Where to buy seeds .. When it comes to seed offerings the big box stores and supermarkets will have selections of the tried and true, mostly easy to grow annuals, perennial and vegetable seeds that a lot of people have come to know and love. Garden centers will offer a mix of the loved classics of the gardening world like zinnias, cleome, marigolds, sunflowers, and many varieties of vegetable seeds etc, but because their main focus is plants, they will also offer some more exotic things to try in your garden.
At my local garden center, last week, I was talking to a sales associate, asking if they were going to be selling things like seeds for the almost white marigold, or seeds for coleus that can take full sun (you know the kind that cost about $5. for one plant) and other things that I’ve heard of and wanted to try growing in my garden. The lady there said, even the seed sellers won’t sell the fanciest or oddest seeds to garden centers because if they did it would kill their business. So, to get the most unusual and exotic, you have to buy directly from the seed packaging companies, using their catalogs or ordering online.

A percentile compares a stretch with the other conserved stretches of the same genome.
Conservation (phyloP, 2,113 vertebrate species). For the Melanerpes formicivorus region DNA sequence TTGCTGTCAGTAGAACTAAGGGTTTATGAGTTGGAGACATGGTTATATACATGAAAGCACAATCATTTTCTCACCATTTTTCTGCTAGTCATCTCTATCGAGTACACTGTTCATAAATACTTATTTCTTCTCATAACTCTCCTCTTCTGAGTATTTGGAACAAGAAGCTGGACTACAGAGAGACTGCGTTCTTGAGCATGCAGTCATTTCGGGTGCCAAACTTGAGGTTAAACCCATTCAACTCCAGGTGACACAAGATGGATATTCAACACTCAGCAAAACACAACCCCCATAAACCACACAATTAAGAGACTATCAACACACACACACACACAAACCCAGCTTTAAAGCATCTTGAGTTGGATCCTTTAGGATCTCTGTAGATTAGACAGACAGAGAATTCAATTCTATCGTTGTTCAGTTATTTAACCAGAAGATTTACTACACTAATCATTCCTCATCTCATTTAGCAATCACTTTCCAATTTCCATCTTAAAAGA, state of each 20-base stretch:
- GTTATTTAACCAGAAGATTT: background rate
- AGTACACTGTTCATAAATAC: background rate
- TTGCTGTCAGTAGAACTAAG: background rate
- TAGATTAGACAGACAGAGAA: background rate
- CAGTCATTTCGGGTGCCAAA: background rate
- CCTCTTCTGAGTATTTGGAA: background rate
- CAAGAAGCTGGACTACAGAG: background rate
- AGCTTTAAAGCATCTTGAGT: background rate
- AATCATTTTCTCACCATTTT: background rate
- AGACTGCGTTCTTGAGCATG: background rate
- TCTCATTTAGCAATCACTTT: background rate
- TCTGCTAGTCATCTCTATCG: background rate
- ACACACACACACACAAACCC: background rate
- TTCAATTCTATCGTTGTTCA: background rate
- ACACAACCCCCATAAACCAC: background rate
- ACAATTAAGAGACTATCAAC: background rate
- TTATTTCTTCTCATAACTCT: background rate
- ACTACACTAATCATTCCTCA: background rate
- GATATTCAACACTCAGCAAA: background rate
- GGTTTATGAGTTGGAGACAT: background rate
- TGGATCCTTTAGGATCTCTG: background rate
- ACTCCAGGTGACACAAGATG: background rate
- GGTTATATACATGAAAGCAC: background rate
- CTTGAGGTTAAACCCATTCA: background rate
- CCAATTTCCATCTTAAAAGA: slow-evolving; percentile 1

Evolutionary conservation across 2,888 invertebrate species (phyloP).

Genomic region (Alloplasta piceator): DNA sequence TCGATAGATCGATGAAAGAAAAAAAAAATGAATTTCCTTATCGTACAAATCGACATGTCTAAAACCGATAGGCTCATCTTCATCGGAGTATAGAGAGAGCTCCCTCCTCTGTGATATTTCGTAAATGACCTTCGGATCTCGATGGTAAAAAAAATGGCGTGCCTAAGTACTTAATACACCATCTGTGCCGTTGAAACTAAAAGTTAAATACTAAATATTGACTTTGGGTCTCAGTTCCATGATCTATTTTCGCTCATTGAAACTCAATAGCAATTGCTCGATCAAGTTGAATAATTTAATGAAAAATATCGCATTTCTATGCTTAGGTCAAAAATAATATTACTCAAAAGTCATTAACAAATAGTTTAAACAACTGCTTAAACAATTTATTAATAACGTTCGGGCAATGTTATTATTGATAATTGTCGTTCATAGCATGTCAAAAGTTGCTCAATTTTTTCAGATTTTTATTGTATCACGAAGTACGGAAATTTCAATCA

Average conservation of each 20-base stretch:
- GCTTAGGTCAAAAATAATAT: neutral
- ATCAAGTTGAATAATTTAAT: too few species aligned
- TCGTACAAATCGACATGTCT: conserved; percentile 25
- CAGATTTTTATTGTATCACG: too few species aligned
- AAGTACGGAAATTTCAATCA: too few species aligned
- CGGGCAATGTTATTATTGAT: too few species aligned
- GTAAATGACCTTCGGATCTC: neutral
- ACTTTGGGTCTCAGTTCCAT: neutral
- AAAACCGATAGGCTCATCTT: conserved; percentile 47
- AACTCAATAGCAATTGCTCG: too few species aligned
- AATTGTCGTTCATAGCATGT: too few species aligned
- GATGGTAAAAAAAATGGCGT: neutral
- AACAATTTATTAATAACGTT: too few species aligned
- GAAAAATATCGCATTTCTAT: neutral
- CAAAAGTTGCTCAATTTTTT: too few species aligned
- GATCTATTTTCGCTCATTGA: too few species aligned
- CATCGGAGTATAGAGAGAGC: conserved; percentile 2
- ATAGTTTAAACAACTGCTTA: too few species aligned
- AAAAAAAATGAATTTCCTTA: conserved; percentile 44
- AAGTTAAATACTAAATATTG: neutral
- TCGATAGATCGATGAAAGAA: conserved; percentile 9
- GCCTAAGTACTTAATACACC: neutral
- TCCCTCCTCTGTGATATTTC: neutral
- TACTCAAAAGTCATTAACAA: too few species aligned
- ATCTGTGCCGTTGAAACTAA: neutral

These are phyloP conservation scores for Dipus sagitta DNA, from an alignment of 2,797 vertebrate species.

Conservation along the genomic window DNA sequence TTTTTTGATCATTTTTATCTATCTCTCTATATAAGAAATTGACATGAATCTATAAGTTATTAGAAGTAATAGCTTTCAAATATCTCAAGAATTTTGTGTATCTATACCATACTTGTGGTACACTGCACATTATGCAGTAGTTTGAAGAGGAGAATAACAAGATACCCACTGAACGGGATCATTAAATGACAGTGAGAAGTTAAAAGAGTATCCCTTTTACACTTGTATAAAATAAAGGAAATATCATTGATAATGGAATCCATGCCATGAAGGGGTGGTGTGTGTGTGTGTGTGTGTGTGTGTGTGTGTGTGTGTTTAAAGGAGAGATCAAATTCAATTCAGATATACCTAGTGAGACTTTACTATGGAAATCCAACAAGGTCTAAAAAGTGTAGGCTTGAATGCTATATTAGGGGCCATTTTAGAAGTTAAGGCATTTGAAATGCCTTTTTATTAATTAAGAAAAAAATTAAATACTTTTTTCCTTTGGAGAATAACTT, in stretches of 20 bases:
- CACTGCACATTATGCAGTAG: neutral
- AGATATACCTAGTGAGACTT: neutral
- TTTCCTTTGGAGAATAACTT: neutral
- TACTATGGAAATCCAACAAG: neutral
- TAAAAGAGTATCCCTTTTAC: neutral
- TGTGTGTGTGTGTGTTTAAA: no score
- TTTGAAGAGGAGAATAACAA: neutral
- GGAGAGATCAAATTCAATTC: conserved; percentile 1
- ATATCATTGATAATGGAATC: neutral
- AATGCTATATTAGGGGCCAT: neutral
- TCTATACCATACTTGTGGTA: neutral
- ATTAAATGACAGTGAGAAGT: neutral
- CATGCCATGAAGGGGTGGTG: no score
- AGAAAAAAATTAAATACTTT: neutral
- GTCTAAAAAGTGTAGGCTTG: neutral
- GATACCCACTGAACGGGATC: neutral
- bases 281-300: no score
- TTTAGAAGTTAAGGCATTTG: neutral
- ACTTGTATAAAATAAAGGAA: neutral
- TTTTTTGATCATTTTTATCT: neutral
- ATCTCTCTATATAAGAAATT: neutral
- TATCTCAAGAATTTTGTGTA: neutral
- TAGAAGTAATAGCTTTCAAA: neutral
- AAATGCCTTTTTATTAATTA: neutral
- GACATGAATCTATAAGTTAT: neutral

In the world of Burpee seed packet displays, All is not Created Equally. When it comes to buying seeds I prefer to buy mine locally; it must be an instant gratification thing, and if I can, I don’t want to pay for shipping. This year I stopped at three places and bought some seeds at each place. My first stop was the Home Depot which had a nice selection of Burpee seeds, and I picked up quite a few packets there. Then I was off to my local garden center, which also sold Burpee seeds and the Botanical Interests (as seen on the cover picture for this post). I bought some interesting thing from both brands there. Stop two was where I talked to the sales clerk about the almost white marigolds. At my third stop, my local Wal-mart, they also had Burpee seeds. At Wal-mart they had the almost white marigolds (named Snowdrift and French Vanilla Hybrid), so I bought a packet of each to try. What I am getting at is, every store has a lot of the same seeds, and some different in their displays, so go to a few places, and hopefully, like me, you will get everything you are looking for.